India has long been touted as one of the world’s top emerging economies, and was a BRIC nation — Brazil, Russia, India and China — when it formed in 2001, expanding to BRICS in 2010 with the addition of South Africa.
For a long time, India trailed China in the speed and size of its economic development. The past few years have seen the country increase in geopolitical importance and engage more with other members of the international community, not just because of its inherent strengths, but because of the counterbalance it is hoped it can provide against China. Major economies have come to regard India as an essential partner, including in multilateral military exercises and as part of the Quadrilateral Security Dialogue in the Indo-Pacific along with the US, Japan and Australia.
India’s long-term insistence on carving its own path, refusing to firmly align itself with any one nation, has not changed. Its growing influence and power, to an extent, makes it an unknown quantity. Nobody is under the illusion that it will fall into lock-step with the Western democratic world as was the hope for China after Deng Xiaoping (鄧小平) opened the country up to economic reforms. Some have linked the West’s muted response to Canada’s allegations that the Indian government was involved in the killing of a Sikh with Canadian nationality on Canadian soil to its courting of India.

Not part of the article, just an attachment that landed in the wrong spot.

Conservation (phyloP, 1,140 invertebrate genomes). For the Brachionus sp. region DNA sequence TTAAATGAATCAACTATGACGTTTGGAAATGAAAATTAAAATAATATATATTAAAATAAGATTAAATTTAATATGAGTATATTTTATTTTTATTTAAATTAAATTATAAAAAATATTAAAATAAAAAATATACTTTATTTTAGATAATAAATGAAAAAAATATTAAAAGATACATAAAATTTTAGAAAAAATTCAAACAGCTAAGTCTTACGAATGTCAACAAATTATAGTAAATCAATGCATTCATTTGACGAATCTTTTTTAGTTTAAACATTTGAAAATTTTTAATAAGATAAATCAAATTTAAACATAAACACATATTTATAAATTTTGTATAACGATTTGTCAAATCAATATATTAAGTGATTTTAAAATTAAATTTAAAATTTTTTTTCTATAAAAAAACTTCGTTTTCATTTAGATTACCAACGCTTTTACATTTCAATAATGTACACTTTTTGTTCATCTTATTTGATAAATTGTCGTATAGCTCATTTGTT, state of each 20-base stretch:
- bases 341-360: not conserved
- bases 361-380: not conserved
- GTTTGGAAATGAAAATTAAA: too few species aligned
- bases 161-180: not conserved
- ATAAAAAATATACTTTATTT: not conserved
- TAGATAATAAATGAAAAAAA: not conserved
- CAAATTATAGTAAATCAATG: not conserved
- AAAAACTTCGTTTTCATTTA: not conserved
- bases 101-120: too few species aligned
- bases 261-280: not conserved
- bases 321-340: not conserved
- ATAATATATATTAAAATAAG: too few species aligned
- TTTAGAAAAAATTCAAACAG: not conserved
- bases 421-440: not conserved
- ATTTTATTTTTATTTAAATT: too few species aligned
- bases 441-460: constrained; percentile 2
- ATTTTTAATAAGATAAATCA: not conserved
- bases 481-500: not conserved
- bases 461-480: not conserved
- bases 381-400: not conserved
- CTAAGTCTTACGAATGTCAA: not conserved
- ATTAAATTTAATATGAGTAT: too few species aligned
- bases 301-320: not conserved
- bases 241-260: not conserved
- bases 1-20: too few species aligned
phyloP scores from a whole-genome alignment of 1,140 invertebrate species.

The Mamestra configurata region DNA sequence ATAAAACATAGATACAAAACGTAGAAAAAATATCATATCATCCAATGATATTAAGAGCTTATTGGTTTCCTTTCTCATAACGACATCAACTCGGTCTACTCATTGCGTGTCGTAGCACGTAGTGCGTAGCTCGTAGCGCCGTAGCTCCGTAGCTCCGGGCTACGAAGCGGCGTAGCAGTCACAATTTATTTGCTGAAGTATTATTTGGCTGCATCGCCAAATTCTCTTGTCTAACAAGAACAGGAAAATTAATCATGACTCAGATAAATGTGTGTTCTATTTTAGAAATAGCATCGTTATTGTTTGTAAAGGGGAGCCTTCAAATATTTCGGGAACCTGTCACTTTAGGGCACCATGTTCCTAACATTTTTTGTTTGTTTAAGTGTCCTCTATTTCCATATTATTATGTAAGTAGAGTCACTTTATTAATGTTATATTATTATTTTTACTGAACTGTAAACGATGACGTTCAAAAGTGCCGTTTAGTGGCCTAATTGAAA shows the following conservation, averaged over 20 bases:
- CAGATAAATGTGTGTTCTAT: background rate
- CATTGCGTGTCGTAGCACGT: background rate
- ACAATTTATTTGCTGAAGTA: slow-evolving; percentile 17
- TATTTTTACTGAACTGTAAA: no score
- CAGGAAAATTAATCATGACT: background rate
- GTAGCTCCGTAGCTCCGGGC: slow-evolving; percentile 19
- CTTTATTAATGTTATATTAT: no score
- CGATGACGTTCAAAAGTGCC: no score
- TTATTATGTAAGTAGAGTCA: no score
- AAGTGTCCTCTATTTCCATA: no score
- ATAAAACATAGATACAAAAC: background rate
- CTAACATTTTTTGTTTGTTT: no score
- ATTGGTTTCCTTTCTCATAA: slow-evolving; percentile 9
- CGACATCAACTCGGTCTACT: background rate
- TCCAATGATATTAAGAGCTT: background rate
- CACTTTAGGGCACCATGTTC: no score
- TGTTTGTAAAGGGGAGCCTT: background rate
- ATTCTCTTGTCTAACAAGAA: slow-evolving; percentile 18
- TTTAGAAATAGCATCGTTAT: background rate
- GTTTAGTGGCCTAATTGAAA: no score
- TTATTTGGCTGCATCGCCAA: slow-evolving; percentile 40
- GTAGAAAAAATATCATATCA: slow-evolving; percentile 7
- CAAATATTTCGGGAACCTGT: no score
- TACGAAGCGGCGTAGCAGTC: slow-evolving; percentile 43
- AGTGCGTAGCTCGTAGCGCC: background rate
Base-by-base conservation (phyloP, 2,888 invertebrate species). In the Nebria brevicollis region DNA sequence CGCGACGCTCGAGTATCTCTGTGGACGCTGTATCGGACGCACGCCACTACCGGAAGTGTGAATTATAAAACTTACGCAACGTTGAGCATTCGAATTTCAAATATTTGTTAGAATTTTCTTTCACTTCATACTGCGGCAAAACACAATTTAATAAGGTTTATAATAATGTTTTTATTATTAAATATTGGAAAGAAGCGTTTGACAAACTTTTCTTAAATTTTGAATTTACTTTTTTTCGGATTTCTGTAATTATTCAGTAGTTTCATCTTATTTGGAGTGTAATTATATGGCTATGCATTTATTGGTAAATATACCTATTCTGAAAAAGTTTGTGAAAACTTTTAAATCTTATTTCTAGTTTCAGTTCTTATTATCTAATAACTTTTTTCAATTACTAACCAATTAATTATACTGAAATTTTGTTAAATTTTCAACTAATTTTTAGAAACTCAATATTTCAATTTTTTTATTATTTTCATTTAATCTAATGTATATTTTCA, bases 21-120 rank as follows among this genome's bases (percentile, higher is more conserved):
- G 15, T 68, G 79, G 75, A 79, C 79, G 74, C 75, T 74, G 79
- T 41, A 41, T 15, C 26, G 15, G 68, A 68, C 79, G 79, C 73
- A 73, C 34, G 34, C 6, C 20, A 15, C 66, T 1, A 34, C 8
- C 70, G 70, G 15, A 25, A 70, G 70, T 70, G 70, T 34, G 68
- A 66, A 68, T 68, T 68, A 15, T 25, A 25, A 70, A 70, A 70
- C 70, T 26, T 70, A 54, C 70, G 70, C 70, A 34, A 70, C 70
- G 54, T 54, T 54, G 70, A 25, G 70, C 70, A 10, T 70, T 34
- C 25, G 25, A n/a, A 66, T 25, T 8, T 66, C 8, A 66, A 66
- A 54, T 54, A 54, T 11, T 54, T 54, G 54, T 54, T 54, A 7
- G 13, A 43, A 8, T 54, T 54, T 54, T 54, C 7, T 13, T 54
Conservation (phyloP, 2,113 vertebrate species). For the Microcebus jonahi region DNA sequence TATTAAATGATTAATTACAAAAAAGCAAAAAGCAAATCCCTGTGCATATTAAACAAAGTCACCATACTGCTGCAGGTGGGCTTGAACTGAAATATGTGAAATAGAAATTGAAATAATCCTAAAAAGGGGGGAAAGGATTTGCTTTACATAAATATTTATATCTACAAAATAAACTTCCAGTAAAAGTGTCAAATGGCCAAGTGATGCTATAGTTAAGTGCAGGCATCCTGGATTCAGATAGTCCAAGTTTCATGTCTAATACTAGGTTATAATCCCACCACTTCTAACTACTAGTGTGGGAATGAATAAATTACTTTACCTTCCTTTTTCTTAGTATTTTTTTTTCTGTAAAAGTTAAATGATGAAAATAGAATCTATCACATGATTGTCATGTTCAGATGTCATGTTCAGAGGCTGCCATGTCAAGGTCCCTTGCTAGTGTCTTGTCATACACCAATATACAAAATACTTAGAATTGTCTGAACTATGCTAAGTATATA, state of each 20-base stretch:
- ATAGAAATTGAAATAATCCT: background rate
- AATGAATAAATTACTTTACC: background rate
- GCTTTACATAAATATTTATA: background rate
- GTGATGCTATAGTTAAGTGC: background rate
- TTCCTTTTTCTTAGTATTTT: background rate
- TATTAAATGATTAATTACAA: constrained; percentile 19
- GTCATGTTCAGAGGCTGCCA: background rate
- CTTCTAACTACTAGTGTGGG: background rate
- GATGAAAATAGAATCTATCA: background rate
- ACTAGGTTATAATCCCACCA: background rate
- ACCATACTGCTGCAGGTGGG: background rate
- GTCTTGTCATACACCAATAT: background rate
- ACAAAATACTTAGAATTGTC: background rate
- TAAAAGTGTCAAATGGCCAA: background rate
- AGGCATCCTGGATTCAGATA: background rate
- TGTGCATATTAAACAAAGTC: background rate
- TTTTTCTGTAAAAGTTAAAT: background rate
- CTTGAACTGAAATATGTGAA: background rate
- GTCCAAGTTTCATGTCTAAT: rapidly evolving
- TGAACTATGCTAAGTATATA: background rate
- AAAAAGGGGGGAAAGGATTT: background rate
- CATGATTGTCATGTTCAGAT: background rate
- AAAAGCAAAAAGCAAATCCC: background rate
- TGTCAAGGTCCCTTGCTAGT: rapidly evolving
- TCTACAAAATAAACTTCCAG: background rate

Some might see similarities between China’s rise and that of India, and are wary of the direction the latter might take, but Taiwan has no concerns in that regard. Rather, it stands to benefit by increasing the depth and frequency of ties between New Delhi and Taipei, as both have to deal with the Chinese Communist Party’s (CCP) “gray zone” tactics and distortions of history to claim territory that it has no historical, legal or rational claim to.
For India, this is being manifested most explicitly in border disputes between western Tibet and Kashmir and in the northeastern Indian state of Arunachal Pradesh, which the CCP claims as “South Tibet.”
Meanwhile, the CCP insists that Taiwan is an inalienable part of its territory, and has intentionally misinterpreted UN Resolution 2758 and forcefully insisted on other countries’ adherence to the “one China” principle. The latest example of this was China’s publication of a “standard map” with an aspirational mapping of its “territories” that included contested areas involving not just India and Taiwan, but also Indonesia, Vietnam, Malaysia, Brunei, the Philippines, Japan and Russia.
India and Taiwan experience military provocations from the CCP. Both have to constantly refute the bogus nature of the CCP’s claims over their territory. Both suspect that China has its reasons to wrest sovereignty from them, over the whole or part of their territory: China would benefit hugely from annexing Taiwan and is arguably troubled by a stronger, more geopolitically influential India on its doorstep, especially as it is showing signs of declining economically and demographically.